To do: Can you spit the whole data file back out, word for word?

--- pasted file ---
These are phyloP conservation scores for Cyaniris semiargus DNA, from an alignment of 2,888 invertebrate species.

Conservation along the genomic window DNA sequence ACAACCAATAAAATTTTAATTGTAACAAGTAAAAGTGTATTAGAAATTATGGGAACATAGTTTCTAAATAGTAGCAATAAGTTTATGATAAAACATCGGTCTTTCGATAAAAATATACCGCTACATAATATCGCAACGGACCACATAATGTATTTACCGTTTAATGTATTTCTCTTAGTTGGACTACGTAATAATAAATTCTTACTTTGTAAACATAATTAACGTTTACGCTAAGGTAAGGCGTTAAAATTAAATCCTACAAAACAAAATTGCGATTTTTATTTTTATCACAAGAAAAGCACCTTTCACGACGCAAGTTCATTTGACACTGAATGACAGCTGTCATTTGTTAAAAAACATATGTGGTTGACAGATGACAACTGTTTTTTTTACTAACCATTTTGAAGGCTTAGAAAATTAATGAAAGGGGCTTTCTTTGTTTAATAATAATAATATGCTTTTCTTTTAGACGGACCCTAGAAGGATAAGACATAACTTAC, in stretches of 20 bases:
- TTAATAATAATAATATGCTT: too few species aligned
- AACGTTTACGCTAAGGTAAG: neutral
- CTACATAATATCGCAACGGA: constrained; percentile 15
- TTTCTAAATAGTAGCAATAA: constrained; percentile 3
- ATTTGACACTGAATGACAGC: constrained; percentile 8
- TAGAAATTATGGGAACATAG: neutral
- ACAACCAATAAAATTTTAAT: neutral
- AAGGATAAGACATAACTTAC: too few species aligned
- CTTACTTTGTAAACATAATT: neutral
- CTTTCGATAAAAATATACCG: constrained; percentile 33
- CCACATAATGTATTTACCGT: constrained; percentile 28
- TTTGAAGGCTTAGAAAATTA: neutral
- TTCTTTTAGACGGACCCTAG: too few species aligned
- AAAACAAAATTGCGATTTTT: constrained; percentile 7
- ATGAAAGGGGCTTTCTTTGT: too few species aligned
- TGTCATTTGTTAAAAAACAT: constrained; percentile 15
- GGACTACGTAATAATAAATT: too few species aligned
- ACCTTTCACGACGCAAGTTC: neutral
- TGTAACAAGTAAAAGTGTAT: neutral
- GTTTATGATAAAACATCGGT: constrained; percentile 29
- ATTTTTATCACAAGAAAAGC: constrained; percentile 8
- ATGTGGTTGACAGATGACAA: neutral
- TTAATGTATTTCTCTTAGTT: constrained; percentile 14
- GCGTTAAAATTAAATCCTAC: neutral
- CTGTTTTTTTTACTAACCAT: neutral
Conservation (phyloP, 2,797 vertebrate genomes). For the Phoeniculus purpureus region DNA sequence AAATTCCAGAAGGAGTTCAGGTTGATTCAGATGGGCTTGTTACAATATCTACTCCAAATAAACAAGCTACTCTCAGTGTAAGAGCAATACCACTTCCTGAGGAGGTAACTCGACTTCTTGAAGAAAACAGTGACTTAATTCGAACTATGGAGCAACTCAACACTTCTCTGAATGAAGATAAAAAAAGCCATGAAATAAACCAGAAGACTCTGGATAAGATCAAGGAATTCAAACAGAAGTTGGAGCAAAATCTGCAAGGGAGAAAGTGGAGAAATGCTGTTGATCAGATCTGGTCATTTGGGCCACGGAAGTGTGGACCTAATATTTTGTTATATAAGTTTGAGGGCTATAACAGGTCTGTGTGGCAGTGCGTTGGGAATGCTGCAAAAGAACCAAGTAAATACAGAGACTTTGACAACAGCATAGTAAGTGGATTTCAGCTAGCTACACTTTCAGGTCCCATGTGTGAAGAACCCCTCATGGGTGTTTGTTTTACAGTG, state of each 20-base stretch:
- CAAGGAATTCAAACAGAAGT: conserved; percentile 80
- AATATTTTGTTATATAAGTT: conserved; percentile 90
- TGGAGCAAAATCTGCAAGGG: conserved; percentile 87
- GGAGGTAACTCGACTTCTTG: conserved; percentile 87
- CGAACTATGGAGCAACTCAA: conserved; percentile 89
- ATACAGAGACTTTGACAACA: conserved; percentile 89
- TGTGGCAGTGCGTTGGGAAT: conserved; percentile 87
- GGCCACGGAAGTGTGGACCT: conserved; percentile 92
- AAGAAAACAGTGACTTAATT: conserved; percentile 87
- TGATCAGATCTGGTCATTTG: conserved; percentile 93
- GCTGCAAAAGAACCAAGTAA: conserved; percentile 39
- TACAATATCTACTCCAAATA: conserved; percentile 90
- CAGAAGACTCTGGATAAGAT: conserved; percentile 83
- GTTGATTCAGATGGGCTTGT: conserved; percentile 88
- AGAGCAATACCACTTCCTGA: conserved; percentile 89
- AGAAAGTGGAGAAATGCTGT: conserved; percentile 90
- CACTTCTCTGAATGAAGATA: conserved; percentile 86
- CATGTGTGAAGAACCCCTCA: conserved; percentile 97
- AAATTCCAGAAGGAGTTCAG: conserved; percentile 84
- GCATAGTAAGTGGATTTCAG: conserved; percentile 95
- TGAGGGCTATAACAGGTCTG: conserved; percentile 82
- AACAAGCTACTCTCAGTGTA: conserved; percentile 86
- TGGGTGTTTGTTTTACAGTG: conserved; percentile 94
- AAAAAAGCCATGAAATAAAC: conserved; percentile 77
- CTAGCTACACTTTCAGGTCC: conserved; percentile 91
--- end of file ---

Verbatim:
These are phyloP conservation scores for Cyaniris semiargus DNA, from an alignment of 2,888 invertebrate species.

Conservation along the genomic window DNA sequence ACAACCAATAAAATTTTAATTGTAACAAGTAAAAGTGTATTAGAAATTATGGGAACATAGTTTCTAAATAGTAGCAATAAGTTTATGATAAAACATCGGTCTTTCGATAAAAATATACCGCTACATAATATCGCAACGGACCACATAATGTATTTACCGTTTAATGTATTTCTCTTAGTTGGACTACGTAATAATAAATTCTTACTTTGTAAACATAATTAACGTTTACGCTAAGGTAAGGCGTTAAAATTAAATCCTACAAAACAAAATTGCGATTTTTATTTTTATCACAAGAAAAGCACCTTTCACGACGCAAGTTCATTTGACACTGAATGACAGCTGTCATTTGTTAAAAAACATATGTGGTTGACAGATGACAACTGTTTTTTTTACTAACCATTTTGAAGGCTTAGAAAATTAATGAAAGGGGCTTTCTTTGTTTAATAATAATAATATGCTTTTCTTTTAGACGGACCCTAGAAGGATAAGACATAACTTAC, in stretches of 20 bases:
- TTAATAATAATAATATGCTT: too few species aligned
- AACGTTTACGCTAAGGTAAG: neutral
- CTACATAATATCGCAACGGA: constrained; percentile 15
- TTTCTAAATAGTAGCAATAA: constrained; percentile 3
- ATTTGACACTGAATGACAGC: constrained; percentile 8
- TAGAAATTATGGGAACATAG: neutral
- ACAACCAATAAAATTTTAAT: neutral
- AAGGATAAGACATAACTTAC: too few species aligned
- CTTACTTTGTAAACATAATT: neutral
- CTTTCGATAAAAATATACCG: constrained; percentile 33
- CCACATAATGTATTTACCGT: constrained; percentile 28
- TTTGAAGGCTTAGAAAATTA: neutral
- TTCTTTTAGACGGACCCTAG: too few species aligned
- AAAACAAAATTGCGATTTTT: constrained; percentile 7
- ATGAAAGGGGCTTTCTTTGT: too few species aligned
- TGTCATTTGTTAAAAAACAT: constrained; percentile 15
- GGACTACGTAATAATAAATT: too few species aligned
- ACCTTTCACGACGCAAGTTC: neutral
- TGTAACAAGTAAAAGTGTAT: neutral
- GTTTATGATAAAACATCGGT: constrained; percentile 29
- ATTTTTATCACAAGAAAAGC: constrained; percentile 8
- ATGTGGTTGACAGATGACAA: neutral
- TTAATGTATTTCTCTTAGTT: constrained; percentile 14
- GCGTTAAAATTAAATCCTAC: neutral
- CTGTTTTTTTTACTAACCAT: neutral
Conservation (phyloP, 2,797 vertebrate genomes). For the Phoeniculus purpureus region DNA sequence AAATTCCAGAAGGAGTTCAGGTTGATTCAGATGGGCTTGTTACAATATCTACTCCAAATAAACAAGCTACTCTCAGTGTAAGAGCAATACCACTTCCTGAGGAGGTAACTCGACTTCTTGAAGAAAACAGTGACTTAATTCGAACTATGGAGCAACTCAACACTTCTCTGAATGAAGATAAAAAAAGCCATGAAATAAACCAGAAGACTCTGGATAAGATCAAGGAATTCAAACAGAAGTTGGAGCAAAATCTGCAAGGGAGAAAGTGGAGAAATGCTGTTGATCAGATCTGGTCATTTGGGCCACGGAAGTGTGGACCTAATATTTTGTTATATAAGTTTGAGGGCTATAACAGGTCTGTGTGGCAGTGCGTTGGGAATGCTGCAAAAGAACCAAGTAAATACAGAGACTTTGACAACAGCATAGTAAGTGGATTTCAGCTAGCTACACTTTCAGGTCCCATGTGTGAAGAACCCCTCATGGGTGTTTGTTTTACAGTG, state of each 20-base stretch:
- CAAGGAATTCAAACAGAAGT: conserved; percentile 80
- AATATTTTGTTATATAAGTT: conserved; percentile 90
- TGGAGCAAAATCTGCAAGGG: conserved; percentile 87
- GGAGGTAACTCGACTTCTTG: conserved; percentile 87
- CGAACTATGGAGCAACTCAA: conserved; percentile 89
- ATACAGAGACTTTGACAACA: conserved; percentile 89
- TGTGGCAGTGCGTTGGGAAT: conserved; percentile 87
- GGCCACGGAAGTGTGGACCT: conserved; percentile 92
- AAGAAAACAGTGACTTAATT: conserved; percentile 87
- TGATCAGATCTGGTCATTTG: conserved; percentile 93
- GCTGCAAAAGAACCAAGTAA: conserved; percentile 39
- TACAATATCTACTCCAAATA: conserved; percentile 90
- CAGAAGACTCTGGATAAGAT: conserved; percentile 83
- GTTGATTCAGATGGGCTTGT: conserved; percentile 88
- AGAGCAATACCACTTCCTGA: conserved; percentile 89
- AGAAAGTGGAGAAATGCTGT: conserved; percentile 90
- CACTTCTCTGAATGAAGATA: conserved; percentile 86
- CATGTGTGAAGAACCCCTCA: conserved; percentile 97
- AAATTCCAGAAGGAGTTCAG: conserved; percentile 84
- GCATAGTAAGTGGATTTCAG: conserved; percentile 95
- TGAGGGCTATAACAGGTCTG: conserved; percentile 82
- AACAAGCTACTCTCAGTGTA: conserved; percentile 86
- TGGGTGTTTGTTTTACAGTG: conserved; percentile 94
- AAAAAAGCCATGAAATAAAC: conserved; percentile 77
- CTAGCTACACTTTCAGGTCC: conserved; percentile 91